The book should have included a rating of terrible for Presidents like, GW, Buchanan, Ford, Kennedy, and LBJ
Ivan Eland questions the criteria used in these conventional rankings. In his RECARVING RUSHMORE, his Introduction states that undesirable biases shape surveys conducted by such as the Siena Research Institute. There is the "effectiveness bias" which supposedly focuses on a president's ability to get his programs enacted while not weighing the value of the programs. In other words, action trumps judgment. Then Eland mentions biases for "charisma," "service during a crisis" (i.e., war or depression), and "activism."
Eland wants to evaluate presidents on other criteria, namely, how well they procured or perpetuated peace, prosperity, and liberty. His rankings "reflect the degree to which presidents upheld the founders' original vision of a limited federal government with an appropriately constrained executive" although Eland concedes that "each president has to be evaluated at his point in time" and "cannot be blamed for the size of government he inherited or the power he was expected to wield at the time he took office." Still, the idea is to assess the presidents on whether they avoided "wars of choice;" whether their economic policies contributed to prosperity; and whether they respected the constitution, checks and balances on their office, and individual freedoms.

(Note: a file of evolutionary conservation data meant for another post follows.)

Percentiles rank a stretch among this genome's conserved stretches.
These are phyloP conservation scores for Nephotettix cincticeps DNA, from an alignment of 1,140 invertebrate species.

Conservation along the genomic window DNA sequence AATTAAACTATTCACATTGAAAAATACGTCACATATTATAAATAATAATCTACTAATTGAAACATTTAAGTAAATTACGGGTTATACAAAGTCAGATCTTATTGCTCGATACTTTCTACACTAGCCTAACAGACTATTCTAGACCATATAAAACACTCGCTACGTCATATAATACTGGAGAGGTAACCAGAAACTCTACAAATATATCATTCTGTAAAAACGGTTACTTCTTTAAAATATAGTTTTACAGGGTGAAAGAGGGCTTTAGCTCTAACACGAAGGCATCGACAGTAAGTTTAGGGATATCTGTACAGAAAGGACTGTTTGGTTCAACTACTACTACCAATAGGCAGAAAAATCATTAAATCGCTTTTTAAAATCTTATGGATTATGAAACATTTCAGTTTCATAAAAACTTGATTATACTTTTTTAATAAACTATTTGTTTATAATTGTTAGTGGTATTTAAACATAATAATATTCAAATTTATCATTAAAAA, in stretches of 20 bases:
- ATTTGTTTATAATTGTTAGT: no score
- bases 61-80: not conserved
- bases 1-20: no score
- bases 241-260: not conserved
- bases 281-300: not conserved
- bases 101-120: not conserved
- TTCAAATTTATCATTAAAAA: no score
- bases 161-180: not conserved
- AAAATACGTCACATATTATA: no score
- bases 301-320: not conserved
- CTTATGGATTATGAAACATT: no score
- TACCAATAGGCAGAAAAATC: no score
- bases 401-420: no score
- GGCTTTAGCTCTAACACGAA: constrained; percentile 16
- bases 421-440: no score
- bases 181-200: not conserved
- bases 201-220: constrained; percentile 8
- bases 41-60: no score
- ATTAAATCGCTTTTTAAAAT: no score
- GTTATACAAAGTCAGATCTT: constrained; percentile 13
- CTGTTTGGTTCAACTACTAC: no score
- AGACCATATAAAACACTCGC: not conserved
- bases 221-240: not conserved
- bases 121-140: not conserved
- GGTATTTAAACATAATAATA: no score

The resulting Eland ranking is consequently radically different from the Siena (2002) or Wall Street Journal (2006) surveys reprinted in RECARVING RUSHMORE for comparison. Among the Eland "Excellent" presidents is Grover Cleveland (#2). He ranks at #12 in WSJ and at #20 in Siena. Bill Clinton comes in at #11 (Eland), but at #22 (WSJ) and at #18 (Siena). George W. Bush registers close to the bottom with Eland (#36) whereas he fared somewhat better with WSJ (#19) and Siena (#23).
The bulk of RECARVING RUSHMORE consists of chapters on each president examining his record on peace, prosperity, and liberty. Woodrow Wilson's chapter, for instance, naturally discusses his entry into World War I at length and is labeled the "Most Interventionist President in U.S. History." He also scores poorly for prosperity because he pursued "an activist domestic agenda contrary to the history of the Democratic Party, which has been a bastion of small government." Likewise, Wilson received low marks for liberty because his policies eroded civil liberties and because to him "some racial groups were more equal than others." These chapters are invaluable as a means of viewing the presidents from perspectives seldom published.
RECARVING RUSHMORE is a contrarian reevaluation of presidential contributions. And it is precisely for this reason that it ought to be widely read (or at the very least studiously browsed) and its conclusions debated. Eland has supported his rankings with solid arguments and a definite and distinctive philosophy about what Americans ought to look for and value in men and women they choose to hold the office of President of the United States. Recommended. 4.5 stars.